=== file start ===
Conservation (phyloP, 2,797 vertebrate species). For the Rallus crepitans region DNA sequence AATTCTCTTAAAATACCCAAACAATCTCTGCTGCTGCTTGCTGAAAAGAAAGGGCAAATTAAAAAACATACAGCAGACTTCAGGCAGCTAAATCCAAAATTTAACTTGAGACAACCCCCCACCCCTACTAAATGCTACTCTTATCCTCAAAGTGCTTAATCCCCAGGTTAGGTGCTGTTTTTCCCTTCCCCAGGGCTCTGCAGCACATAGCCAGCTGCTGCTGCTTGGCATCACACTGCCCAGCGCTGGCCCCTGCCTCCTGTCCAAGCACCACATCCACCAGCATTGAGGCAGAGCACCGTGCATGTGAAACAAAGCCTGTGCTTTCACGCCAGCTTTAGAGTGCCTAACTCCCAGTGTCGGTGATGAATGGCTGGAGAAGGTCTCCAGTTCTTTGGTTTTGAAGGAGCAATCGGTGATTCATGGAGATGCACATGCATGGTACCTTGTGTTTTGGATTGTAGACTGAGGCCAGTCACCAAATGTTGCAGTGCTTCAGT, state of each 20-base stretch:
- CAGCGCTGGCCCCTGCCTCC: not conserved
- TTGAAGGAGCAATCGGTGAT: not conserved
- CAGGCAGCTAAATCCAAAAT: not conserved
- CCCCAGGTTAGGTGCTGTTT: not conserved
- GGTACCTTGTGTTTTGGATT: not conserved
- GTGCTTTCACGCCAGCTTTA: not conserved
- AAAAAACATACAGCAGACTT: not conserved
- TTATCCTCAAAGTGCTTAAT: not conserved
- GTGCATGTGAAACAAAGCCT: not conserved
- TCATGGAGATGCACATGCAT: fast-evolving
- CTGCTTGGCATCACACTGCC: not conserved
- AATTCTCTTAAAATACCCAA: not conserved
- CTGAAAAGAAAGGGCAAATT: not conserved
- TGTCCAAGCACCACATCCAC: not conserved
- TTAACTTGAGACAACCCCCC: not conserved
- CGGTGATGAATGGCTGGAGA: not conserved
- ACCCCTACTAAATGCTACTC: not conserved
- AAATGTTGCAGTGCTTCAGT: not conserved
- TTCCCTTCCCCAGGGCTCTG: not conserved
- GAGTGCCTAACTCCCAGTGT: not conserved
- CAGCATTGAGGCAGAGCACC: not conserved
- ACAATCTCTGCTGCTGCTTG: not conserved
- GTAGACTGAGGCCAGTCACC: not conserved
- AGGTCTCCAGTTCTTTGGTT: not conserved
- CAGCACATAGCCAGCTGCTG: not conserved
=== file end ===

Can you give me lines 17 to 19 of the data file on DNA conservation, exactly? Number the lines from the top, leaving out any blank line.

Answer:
- CGGTGATGAATGGCTGGAGA: not conserved
- ACCCCTACTAAATGCTACTC: not conserved
- AAATGTTGCAGTGCTTCAGT: not conserved